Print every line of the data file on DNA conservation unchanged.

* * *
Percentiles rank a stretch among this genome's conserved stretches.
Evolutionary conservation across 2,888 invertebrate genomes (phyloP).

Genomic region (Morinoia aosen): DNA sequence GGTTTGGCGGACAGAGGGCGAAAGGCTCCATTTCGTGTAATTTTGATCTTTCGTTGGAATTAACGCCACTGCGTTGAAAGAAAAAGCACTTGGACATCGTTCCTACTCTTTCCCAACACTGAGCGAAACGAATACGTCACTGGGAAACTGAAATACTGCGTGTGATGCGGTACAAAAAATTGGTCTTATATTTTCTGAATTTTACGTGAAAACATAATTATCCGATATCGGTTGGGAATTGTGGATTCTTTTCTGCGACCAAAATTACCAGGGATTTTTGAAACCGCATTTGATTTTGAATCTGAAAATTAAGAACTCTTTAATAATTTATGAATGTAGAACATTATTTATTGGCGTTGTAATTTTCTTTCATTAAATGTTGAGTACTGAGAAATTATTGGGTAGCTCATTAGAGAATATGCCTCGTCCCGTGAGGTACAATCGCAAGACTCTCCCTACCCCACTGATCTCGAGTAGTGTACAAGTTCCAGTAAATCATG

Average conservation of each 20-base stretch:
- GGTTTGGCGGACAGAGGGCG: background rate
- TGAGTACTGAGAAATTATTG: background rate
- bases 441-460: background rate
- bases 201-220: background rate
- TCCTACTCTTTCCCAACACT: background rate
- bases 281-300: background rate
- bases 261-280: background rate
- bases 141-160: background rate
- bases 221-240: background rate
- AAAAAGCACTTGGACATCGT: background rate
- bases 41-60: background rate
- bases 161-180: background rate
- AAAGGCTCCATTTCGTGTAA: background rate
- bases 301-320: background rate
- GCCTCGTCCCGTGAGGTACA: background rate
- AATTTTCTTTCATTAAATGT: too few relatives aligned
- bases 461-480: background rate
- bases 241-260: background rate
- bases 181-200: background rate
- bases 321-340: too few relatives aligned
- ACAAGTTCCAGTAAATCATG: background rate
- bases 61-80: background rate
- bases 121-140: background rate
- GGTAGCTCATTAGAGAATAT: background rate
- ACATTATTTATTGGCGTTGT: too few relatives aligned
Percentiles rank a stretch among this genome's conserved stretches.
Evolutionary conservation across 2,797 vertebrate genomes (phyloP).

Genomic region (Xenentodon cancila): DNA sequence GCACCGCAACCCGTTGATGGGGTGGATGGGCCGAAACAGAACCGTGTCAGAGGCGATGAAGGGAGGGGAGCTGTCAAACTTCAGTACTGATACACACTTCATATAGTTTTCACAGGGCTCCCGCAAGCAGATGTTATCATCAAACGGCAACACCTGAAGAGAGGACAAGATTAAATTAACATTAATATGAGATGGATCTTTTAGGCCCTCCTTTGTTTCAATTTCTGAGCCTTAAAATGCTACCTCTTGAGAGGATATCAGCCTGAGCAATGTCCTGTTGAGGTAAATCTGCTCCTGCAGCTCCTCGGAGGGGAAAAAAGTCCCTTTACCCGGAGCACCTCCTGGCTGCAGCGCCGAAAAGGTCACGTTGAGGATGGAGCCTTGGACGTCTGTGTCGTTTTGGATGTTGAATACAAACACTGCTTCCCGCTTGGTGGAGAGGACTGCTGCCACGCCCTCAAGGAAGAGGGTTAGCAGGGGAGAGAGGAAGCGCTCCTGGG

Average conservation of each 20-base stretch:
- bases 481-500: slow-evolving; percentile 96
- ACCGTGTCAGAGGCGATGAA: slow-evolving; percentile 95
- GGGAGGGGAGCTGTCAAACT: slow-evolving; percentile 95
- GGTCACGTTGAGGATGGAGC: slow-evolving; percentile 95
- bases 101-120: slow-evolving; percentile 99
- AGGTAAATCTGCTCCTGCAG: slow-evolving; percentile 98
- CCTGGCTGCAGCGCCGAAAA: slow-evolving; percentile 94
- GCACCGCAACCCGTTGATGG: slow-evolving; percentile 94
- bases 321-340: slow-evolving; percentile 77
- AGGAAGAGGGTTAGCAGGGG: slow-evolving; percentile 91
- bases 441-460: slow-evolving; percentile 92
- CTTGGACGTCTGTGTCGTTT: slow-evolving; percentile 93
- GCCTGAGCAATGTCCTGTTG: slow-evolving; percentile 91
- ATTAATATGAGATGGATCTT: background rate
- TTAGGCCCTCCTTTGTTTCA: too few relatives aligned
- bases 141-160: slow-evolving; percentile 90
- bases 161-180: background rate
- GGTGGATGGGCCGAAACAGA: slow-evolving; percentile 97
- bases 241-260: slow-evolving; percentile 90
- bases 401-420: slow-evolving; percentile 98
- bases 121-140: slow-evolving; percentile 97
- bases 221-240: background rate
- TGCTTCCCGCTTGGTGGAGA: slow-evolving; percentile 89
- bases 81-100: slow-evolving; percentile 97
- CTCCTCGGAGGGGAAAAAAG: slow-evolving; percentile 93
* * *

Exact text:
Percentiles rank a stretch among this genome's conserved stretches.
Evolutionary conservation across 2,888 invertebrate genomes (phyloP).

Genomic region (Morinoia aosen): DNA sequence GGTTTGGCGGACAGAGGGCGAAAGGCTCCATTTCGTGTAATTTTGATCTTTCGTTGGAATTAACGCCACTGCGTTGAAAGAAAAAGCACTTGGACATCGTTCCTACTCTTTCCCAACACTGAGCGAAACGAATACGTCACTGGGAAACTGAAATACTGCGTGTGATGCGGTACAAAAAATTGGTCTTATATTTTCTGAATTTTACGTGAAAACATAATTATCCGATATCGGTTGGGAATTGTGGATTCTTTTCTGCGACCAAAATTACCAGGGATTTTTGAAACCGCATTTGATTTTGAATCTGAAAATTAAGAACTCTTTAATAATTTATGAATGTAGAACATTATTTATTGGCGTTGTAATTTTCTTTCATTAAATGTTGAGTACTGAGAAATTATTGGGTAGCTCATTAGAGAATATGCCTCGTCCCGTGAGGTACAATCGCAAGACTCTCCCTACCCCACTGATCTCGAGTAGTGTACAAGTTCCAGTAAATCATG

Average conservation of each 20-base stretch:
- GGTTTGGCGGACAGAGGGCG: background rate
- TGAGTACTGAGAAATTATTG: background rate
- bases 441-460: background rate
- bases 201-220: background rate
- TCCTACTCTTTCCCAACACT: background rate
- bases 281-300: background rate
- bases 261-280: background rate
- bases 141-160: background rate
- bases 221-240: background rate
- AAAAAGCACTTGGACATCGT: background rate
- bases 41-60: background rate
- bases 161-180: background rate
- AAAGGCTCCATTTCGTGTAA: background rate
- bases 301-320: background rate
- GCCTCGTCCCGTGAGGTACA: background rate
- AATTTTCTTTCATTAAATGT: too few relatives aligned
- bases 461-480: background rate
- bases 241-260: background rate
- bases 181-200: background rate
- bases 321-340: too few relatives aligned
- ACAAGTTCCAGTAAATCATG: background rate
- bases 61-80: background rate
- bases 121-140: background rate
- GGTAGCTCATTAGAGAATAT: background rate
- ACATTATTTATTGGCGTTGT: too few relatives aligned
Percentiles rank a stretch among this genome's conserved stretches.
Evolutionary conservation across 2,797 vertebrate genomes (phyloP).

Genomic region (Xenentodon cancila): DNA sequence GCACCGCAACCCGTTGATGGGGTGGATGGGCCGAAACAGAACCGTGTCAGAGGCGATGAAGGGAGGGGAGCTGTCAAACTTCAGTACTGATACACACTTCATATAGTTTTCACAGGGCTCCCGCAAGCAGATGTTATCATCAAACGGCAACACCTGAAGAGAGGACAAGATTAAATTAACATTAATATGAGATGGATCTTTTAGGCCCTCCTTTGTTTCAATTTCTGAGCCTTAAAATGCTACCTCTTGAGAGGATATCAGCCTGAGCAATGTCCTGTTGAGGTAAATCTGCTCCTGCAGCTCCTCGGAGGGGAAAAAAGTCCCTTTACCCGGAGCACCTCCTGGCTGCAGCGCCGAAAAGGTCACGTTGAGGATGGAGCCTTGGACGTCTGTGTCGTTTTGGATGTTGAATACAAACACTGCTTCCCGCTTGGTGGAGAGGACTGCTGCCACGCCCTCAAGGAAGAGGGTTAGCAGGGGAGAGAGGAAGCGCTCCTGGG

Average conservation of each 20-base stretch:
- bases 481-500: slow-evolving; percentile 96
- ACCGTGTCAGAGGCGATGAA: slow-evolving; percentile 95
- GGGAGGGGAGCTGTCAAACT: slow-evolving; percentile 95
- GGTCACGTTGAGGATGGAGC: slow-evolving; percentile 95
- bases 101-120: slow-evolving; percentile 99
- AGGTAAATCTGCTCCTGCAG: slow-evolving; percentile 98
- CCTGGCTGCAGCGCCGAAAA: slow-evolving; percentile 94
- GCACCGCAACCCGTTGATGG: slow-evolving; percentile 94
- bases 321-340: slow-evolving; percentile 77
- AGGAAGAGGGTTAGCAGGGG: slow-evolving; percentile 91
- bases 441-460: slow-evolving; percentile 92
- CTTGGACGTCTGTGTCGTTT: slow-evolving; percentile 93
- GCCTGAGCAATGTCCTGTTG: slow-evolving; percentile 91
- ATTAATATGAGATGGATCTT: background rate
- TTAGGCCCTCCTTTGTTTCA: too few relatives aligned
- bases 141-160: slow-evolving; percentile 90
- bases 161-180: background rate
- GGTGGATGGGCCGAAACAGA: slow-evolving; percentile 97
- bases 241-260: slow-evolving; percentile 90
- bases 401-420: slow-evolving; percentile 98
- bases 121-140: slow-evolving; percentile 97
- bases 221-240: background rate
- TGCTTCCCGCTTGGTGGAGA: slow-evolving; percentile 89
- bases 81-100: slow-evolving; percentile 97
- CTCCTCGGAGGGGAAAAAAG: slow-evolving; percentile 93